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If your taxable income plus your 401k plan distribution bumps you into the next income tax bracket, you will pay the higher rate on the part of your 401k plan distribution that falls in that bracket. For example, assume the 25 percent bracket goes up to $80,000 in income and the 30 percent bracket goes from $80,000 to $150,000. If you have $70,000 in taxable income plus a $25,000 401k plan withdrawal, the first $10,000 would be taxed at 25 percent and the last $15,000 would be taxed at 30 percent.
Some employers offer their employees the ability to save pretax dollars for their retirement through 401k plans. When you take a withdrawal from a 401k plan, you must count the amount as part of your taxable income for the year, so you have to plan accordingly to make sure you have enough to pay the taxes. Because the Internal Revenue Service (IRS) treats the withdrawal as part of your taxable income, your rate depends on your income tax bracket. However, the income counts as unearned income so you do not have to pay Federal Insurance Contributions Act or self-employment taxes.
Estimate your taxable income for the year. Because the IRS employs a progressive income tax, the amount of tax you pay will be higher for someone who has a high income than someone with a low income. When estimating your taxable income, add all of your taxable income for the year, such as wages, salaries and interest, and subtract any income tax deductions you will claim, such as student loan interest, the standard deduction or the sum of your itemized deductions.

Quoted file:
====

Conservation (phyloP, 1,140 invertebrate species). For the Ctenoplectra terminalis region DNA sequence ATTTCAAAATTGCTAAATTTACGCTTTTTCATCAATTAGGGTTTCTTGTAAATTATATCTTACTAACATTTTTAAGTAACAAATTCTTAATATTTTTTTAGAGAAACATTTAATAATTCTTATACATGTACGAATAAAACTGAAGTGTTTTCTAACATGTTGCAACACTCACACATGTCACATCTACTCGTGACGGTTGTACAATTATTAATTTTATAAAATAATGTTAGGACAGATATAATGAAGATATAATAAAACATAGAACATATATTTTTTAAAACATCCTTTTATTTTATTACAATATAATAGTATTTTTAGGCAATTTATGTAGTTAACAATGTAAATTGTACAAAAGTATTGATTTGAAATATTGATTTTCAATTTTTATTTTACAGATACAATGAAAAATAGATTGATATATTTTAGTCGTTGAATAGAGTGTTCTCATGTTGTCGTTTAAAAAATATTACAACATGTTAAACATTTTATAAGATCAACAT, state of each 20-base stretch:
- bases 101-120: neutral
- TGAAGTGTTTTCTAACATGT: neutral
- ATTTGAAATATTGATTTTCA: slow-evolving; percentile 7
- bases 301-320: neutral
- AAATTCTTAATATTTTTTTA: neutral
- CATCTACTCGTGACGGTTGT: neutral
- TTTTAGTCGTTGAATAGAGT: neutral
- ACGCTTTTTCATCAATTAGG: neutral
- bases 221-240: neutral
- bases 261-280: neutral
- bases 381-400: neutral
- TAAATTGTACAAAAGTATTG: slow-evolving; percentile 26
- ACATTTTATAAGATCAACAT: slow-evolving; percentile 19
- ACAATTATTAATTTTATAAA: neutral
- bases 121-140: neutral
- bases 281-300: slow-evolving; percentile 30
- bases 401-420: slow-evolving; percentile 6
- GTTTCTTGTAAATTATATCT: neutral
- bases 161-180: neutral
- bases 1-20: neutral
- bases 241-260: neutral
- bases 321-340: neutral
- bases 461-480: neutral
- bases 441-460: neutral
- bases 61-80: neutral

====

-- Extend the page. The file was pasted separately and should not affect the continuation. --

Look up your tax bracket in IRS Publication 17 (see Resources) based on your estimated taxable income. The income tax brackets differ based on your income tax filing status. For example, you will pay a lower rate if you file as head of household than you will if you file as single. For example, if you filed as single for the 2010 tax year with $100,000 of income, you would fall in the 28-percent tax bracket.
Multiply the amount of your 401k plan withdrawal by your marginal income tax rate. For example, if you took out $20,000 and fall in a 25-percent income tax bracket, multiply $20,000 by 0.25 to get $5,000 in income taxes.
Add a 10 percent penalty to the amount of your federal taxes if you are taking a nonqualified distribution from your 401k plan and do not have an exemption, such as a permanent disability. Nonqualified distributions include all distributions before age 59 and a half. For this example, if you took a nonqualified distribution, multiply 0.1 by $20,000 to get a $2,000 additional income tax penalty.
Multiply the amount of your 401k plan withdrawal by your state income tax rate. For example, if your state tax rate equals 5 percent, multiply $20,000 by 0.05 to find you owe $1,000.
Add your federal and state taxes along with any early withdrawal penalties to find your total taxes on your 401k plan withdrawal. Completing the example, add $5,000, $2,000 and $1,000 to find the total taxes and penalties equals $8,000.